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Final Answers
© 2000-2017   Gérard P. Michon, Ph.D.

Linking Elliptic Curves & Modular Forms

Cuius rei demonstrationem mirabilem sane detexi. 
Hanc marginis exiguitas non caperet.  

Pierre de Fermat  (1601-1665)   
  • Fermat's Last Theorem (FLT)  is a consequence of the  modularity theorem.
  • Elliptic functions  are doubly-periodic functions of a complex variable.
  • Elliptic curves:  Nonsingular cubics in the projective plane.
  • Modular forms.
  • Modularity theorem:  Every  elliptic curve  is  modular.

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Related Links (Outside this Site)

Elliptic Curves  by  J.S. Milnes  (238 pages, 2006).
Lecture Notes on Elliptic Curves  by  Pete L. Clark   (Georgia, Fall 2012).

Elliptic curves and modular forms (41:01)  by  Michael L. Baker  (2015-06-11).


The Modularity Theorem
" Every Elliptic Curve is Modular "

 Pierre de Fermat  
 (1601-1665) (2017-07-06)   The Proof of Fermat's Last Theorem   (FLT)
Ken Ribet  showed that the  modularity conjecture  implies  FLT.
The story which utimately led to a proof of  Fermat's Last Theorem  arguably starts with a 1954 theorem by  Martin Eichler (1912-1992)  which was the first  multivariate  (a.k.a.  indeterminatereciprocity law  and also the first example of a non-abelian reciprocity law.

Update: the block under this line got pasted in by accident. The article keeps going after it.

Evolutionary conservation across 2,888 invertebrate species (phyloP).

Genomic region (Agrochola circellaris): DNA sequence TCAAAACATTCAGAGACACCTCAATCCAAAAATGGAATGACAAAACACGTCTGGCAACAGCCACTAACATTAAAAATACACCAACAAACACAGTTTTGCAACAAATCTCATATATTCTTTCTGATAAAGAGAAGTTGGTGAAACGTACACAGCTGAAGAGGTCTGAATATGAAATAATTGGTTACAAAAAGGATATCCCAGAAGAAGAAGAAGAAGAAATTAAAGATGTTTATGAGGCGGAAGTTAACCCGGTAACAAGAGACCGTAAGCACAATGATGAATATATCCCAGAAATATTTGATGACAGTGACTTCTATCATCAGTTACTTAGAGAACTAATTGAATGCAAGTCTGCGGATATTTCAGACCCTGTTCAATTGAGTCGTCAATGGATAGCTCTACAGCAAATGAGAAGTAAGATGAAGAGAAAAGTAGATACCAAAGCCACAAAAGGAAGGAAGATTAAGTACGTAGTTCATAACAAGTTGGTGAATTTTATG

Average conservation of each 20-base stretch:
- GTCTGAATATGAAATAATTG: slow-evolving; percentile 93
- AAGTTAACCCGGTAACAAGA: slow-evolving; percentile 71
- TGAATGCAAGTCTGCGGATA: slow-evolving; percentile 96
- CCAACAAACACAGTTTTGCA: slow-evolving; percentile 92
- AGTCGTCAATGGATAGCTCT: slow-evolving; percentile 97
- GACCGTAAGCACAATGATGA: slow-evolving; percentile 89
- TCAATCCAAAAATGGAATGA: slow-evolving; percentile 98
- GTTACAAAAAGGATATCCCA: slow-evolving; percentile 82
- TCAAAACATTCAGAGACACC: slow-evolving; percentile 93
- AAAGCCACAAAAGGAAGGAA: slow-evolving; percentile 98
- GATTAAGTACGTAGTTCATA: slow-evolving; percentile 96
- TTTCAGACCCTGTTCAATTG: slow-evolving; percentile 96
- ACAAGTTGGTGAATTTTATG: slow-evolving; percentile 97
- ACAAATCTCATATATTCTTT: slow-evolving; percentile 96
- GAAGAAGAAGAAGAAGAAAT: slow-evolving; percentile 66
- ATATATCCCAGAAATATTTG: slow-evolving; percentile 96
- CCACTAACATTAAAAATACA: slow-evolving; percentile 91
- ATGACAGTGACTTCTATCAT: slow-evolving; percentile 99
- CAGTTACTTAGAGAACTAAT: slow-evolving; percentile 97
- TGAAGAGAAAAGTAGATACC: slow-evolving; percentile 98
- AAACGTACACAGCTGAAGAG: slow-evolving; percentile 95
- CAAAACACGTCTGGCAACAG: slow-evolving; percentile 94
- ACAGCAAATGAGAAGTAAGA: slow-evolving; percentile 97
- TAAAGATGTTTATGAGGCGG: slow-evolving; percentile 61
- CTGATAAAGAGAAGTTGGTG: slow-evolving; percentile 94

In 1955,  the Japanese mathematician  Yutaka Taniyama (1927-1958) made a wonderful conjecture which was refined in 1957 by his colleague  Goro Shimura (b.1930).  The conjecture was given its final form in 1967 by the Frenchman  André Weil (1906-1998).

It was clear that some  elliptic curves  are  associated with a  modular form,  but the Taniyama–Shimura–Weil conjecture  (or  modularity conjecture)  stated that such was the case for  all  of them.  Since its proof in 2001,  that's known as the  Modularity Theorem  and it can be stated very concisely:

Every elliptic curve is modular.

In 1982,  Gerhard Frey  (b.1944)  tied the conjecture to FLT by considering an hypothetical counterexample, for an odd prime  p :

a p  +  b p   =   c p

Frey suspected that the following elliptic curve  (the  Frey curve)  wouldn't be modular.  (Thus making  FLT  follow from the modularity conjecture.)

y2   =   x  (x - a p ) (x + b p )

In 1985,  Jean-Pierre Serre (b.1926)  analyzed the situation and showed that the validity of Frey's reduction of FLT to the modularity conjecture only had what seemed to be a tiny gap  (Serre called it  epsilon  and that's how the puzzle became known for a while).  In 1986, Ken Ribet (b.1948)  found a restricted proof of that missing bit, which he was soon able to generalize with some help from  Barry Mazur (b.1937).  From that point on,  a proof of the modularity conjecture would also constitute  de facto  a proof of FLT...

That motivated a lonesome seven-year quest by  Andrew Wiles (b.1953)  to prove the modularity theorem, at least for  semistable elliptic curves  (which include Frey curves).  Surprisingly enough, Wiles was successful (1994).

The full  Modularity theorem  would finally be proved in 2001 using Wiles' ideas,  with contributions by  Christophe Olivier Breuil (b.1968, X1989) and three former doctoral students of  Andrew Wiles,  namely:  Richard Taylor (b.1962),  Fred Diamond (b.1964)  and  Brian Conrad (b.1970).

Fermat's Last Theorem:  The Theorem and Its Proof (1:36:40)  MSRI  (1993-07-28).
Fermat's Last Theorem (26:13)  by  Richard Pinch  (LMS, 1994).
The Bridges to Fermat's Last Theorem (27:52)   by  Ken Ribet   (Numberphile by Brady Haran, 2015-03-11).
Introducing the proof of Fermat's last theorem (16:06)   by  Randell Hyman   (2016-09-10).
Visualizing the Path from FLT to Calabi-Yau Spaces (1:04:52)   by  Andrew Hanson   (2011).

(2017-08-01)   Elliptic Functions:  Lattices and Tori